At length, she appeared. Amara. I knew it had to be her. She looked exactly like her description. I took a step forward. But then I stopped.
There was a woman with her. They were having a conversation.
The woman was elderly, probably in her mid to late sixties. She looked like one of those chatty old ladies you meet in the market, holding a big shopper filled with grocery to twice its capacity and frivolously chiding a used-to-it-on-a-daily-basis vendor over the ridiculous price-hike of eggs or okra.
I concentrated on my hearing, trying find out what they were talking about.
“Do you want a banana, child? I have bananas here in my bag,” the woman was saying. Odd people everywhere.
“I don’t want bananas,” the girl, Amara was saying. She had a slightly gruff voice for a girl, I noticed.
“You don’t sound like a girl,” the woman said, “you don’t quite look like one either.”
“These are girl’s clothes I’m wearing, aren’t they?” the kid said with a hint of annoyance.
I stifled a smile. Back in the day, I loved to dress up in my brother’s clothes and play cricket and—
Brother? When did I ever have a brother? I had barely ever seen a match of cricket being played. They were not a part of the world where I belonged. I must be fantasizing again.
This girl though, I thought, she seemed to love being in her own skin even in such a young age, it almost seemed like she was trying to convince the woman that she was a girl even with her throaty voice and boyish looks.
“Yeah I can see that,” the woman said, “your frock is quite tattered though. Doesn’t that bother you?”
I shook my head, a silent spectator. I am not surprised. Most elderly people come off as quite the judgmental pricks.
The kid didn’t say anything to that. She ran a hand through her crisp brown mop of hair and sighed in an exasperated way, staring at the river whispering under the bridge. At length, she turned to the woman and looked at her, deadpan.
“If you can’t give me a new dress, don’t mock the one I’m wearing,” she said.
She’s good with words, but then, most teenagers are, I thought.
It seemed to have caught the woman off-guard. A wave of surprise brushed across her face for a split second like a tide that broke before it became too high.
What did she expect to hear anyway?
The surprise was quickly replaced by a smile. It didn’t quite reach her eyes.
“I suppose I appear like one of those old housewives who have nothing better to do than to judge young people, criticize the government, spread gossip about the neighborhood…I’m sorry if I am being annoying. I just felt like talking to someone. I have a little girl like you.”
“It’s okay. You can go on your way now,” Amara said quietly.
“Ah…I presume now I am coming off as a kidnapper of sorts, huh?”
“I am almost fifteen, okay? I know that’s not too much to boast of, but I have learned enough about people not to trust them. Especially the nice ones,” Amara said.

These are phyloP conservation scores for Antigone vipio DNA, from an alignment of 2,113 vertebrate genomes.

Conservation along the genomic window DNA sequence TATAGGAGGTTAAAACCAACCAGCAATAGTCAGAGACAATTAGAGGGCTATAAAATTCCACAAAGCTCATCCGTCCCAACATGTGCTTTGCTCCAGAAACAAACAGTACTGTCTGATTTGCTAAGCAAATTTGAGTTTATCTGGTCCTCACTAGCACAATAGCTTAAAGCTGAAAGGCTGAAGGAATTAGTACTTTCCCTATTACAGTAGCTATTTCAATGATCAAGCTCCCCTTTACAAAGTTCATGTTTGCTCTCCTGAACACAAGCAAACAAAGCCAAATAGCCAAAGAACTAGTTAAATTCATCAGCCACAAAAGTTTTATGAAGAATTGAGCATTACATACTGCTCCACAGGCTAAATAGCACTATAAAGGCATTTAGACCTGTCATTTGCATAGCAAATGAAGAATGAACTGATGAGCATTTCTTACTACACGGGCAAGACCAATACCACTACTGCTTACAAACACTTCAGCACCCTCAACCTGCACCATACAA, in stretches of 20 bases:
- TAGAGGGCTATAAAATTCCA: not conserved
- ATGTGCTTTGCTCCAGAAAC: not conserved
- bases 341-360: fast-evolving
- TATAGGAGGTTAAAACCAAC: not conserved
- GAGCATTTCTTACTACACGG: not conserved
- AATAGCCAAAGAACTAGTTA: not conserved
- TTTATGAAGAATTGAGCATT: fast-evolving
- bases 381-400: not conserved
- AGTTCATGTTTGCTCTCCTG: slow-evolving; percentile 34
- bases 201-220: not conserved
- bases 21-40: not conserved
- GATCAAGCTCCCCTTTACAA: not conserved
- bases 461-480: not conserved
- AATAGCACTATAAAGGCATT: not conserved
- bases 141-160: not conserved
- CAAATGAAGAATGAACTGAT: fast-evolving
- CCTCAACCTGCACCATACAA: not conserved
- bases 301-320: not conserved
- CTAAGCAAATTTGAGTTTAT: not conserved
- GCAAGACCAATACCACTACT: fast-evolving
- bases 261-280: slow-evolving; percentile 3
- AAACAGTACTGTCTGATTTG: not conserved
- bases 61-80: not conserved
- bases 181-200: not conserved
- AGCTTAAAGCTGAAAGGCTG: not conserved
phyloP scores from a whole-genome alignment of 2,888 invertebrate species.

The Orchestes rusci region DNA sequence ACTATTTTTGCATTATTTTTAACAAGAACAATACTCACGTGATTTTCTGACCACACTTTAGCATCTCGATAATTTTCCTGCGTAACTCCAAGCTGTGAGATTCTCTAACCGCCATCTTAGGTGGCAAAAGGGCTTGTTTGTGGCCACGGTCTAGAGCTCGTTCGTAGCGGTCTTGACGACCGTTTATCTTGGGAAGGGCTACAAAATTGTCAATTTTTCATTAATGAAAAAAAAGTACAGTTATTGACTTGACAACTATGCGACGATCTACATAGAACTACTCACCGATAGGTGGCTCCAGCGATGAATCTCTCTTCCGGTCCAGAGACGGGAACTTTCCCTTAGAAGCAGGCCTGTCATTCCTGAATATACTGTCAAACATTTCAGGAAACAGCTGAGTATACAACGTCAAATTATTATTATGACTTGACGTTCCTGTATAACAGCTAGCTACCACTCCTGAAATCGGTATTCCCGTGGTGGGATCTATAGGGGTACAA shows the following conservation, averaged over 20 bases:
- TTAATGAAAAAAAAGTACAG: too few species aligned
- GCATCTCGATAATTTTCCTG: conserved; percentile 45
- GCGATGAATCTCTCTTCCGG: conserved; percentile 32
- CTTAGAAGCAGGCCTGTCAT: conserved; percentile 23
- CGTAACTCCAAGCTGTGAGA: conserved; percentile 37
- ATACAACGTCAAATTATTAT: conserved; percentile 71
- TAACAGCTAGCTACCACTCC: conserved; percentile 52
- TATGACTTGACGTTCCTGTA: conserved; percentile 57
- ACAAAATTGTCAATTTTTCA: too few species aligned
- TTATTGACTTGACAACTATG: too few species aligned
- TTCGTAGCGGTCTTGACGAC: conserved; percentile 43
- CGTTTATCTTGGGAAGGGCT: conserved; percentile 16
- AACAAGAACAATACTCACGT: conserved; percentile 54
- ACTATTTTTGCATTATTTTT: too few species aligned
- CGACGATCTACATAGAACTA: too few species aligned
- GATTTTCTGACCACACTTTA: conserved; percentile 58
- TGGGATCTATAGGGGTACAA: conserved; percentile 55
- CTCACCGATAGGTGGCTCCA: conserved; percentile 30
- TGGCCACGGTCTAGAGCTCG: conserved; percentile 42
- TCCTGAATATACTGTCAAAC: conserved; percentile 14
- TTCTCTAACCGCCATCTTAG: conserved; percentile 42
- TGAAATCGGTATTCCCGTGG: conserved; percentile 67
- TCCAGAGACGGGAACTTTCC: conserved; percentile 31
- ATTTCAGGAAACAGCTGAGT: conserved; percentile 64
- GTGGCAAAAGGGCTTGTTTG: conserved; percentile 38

“Especially the nice ones,” the woman repeated.
“You should give up now. It’s been three days”
“Yes, but my chocolates don’t seem to be affecting you”
“Fine, you aren’t trying to drug me,” Amara said, “Is that what you want to hear? You are a kind person but I don’t need your kindness. Leave me alone. Please.”
“And I am too weak to try to kidnap you,” the woman added.
Amara shrugged, saying nothing.
“I’m trying to write a book”
Amara lifted a brow in question at the wrinkle-ridden, tired looking woman in front of her. “I think they’re pretty hard to write. Takes long to write them too,” she said.
“Yeah, I should have started sooner. Well, better late than never!” the woman said, a bright smile lighting up her face.
Amara gave her a brief nod, not quite enticed. “I don’t want to end up in your book.”
“What made you think that? It was just a random thought,” the woman said, eyes twinkling. She was finally making decent conversation with Amara — I observed from my cover. Maybe that’s what she wanted the whole time. A lonely soul trying to have a friendly talk with another lonely soul.
Amara was silent. She might be thinking about the time a lady came to talk to her a couple of years ago. She said she was writing an article for some magazine. Once she got her to open up, she walked away never to return. I had found that little piece of information in her file.
“What happened to your daughter?” Amara asked the woman, changing the topic. The woman had put her overflowing shopper down and was now leaning onto the iron railing of the bridge.
“She is in a deep sleep. She had a rough time,” the woman said, her mouth drooping, her face grave. “But it’s okay, she’ll wake up as soon as I have finished writing my book. She nagged me for years— ‘write a book, ma, just write it,’ she would say–write about your university days, write about your marriage to dad. I deserve to read a book written by you’. I never found time then. Or maybe, I just didn’t have the courage. And now I am trying to be courageous and she’s sleeping soundly instead of cheering me on.”
They fell into a pregnant silence.
To be continued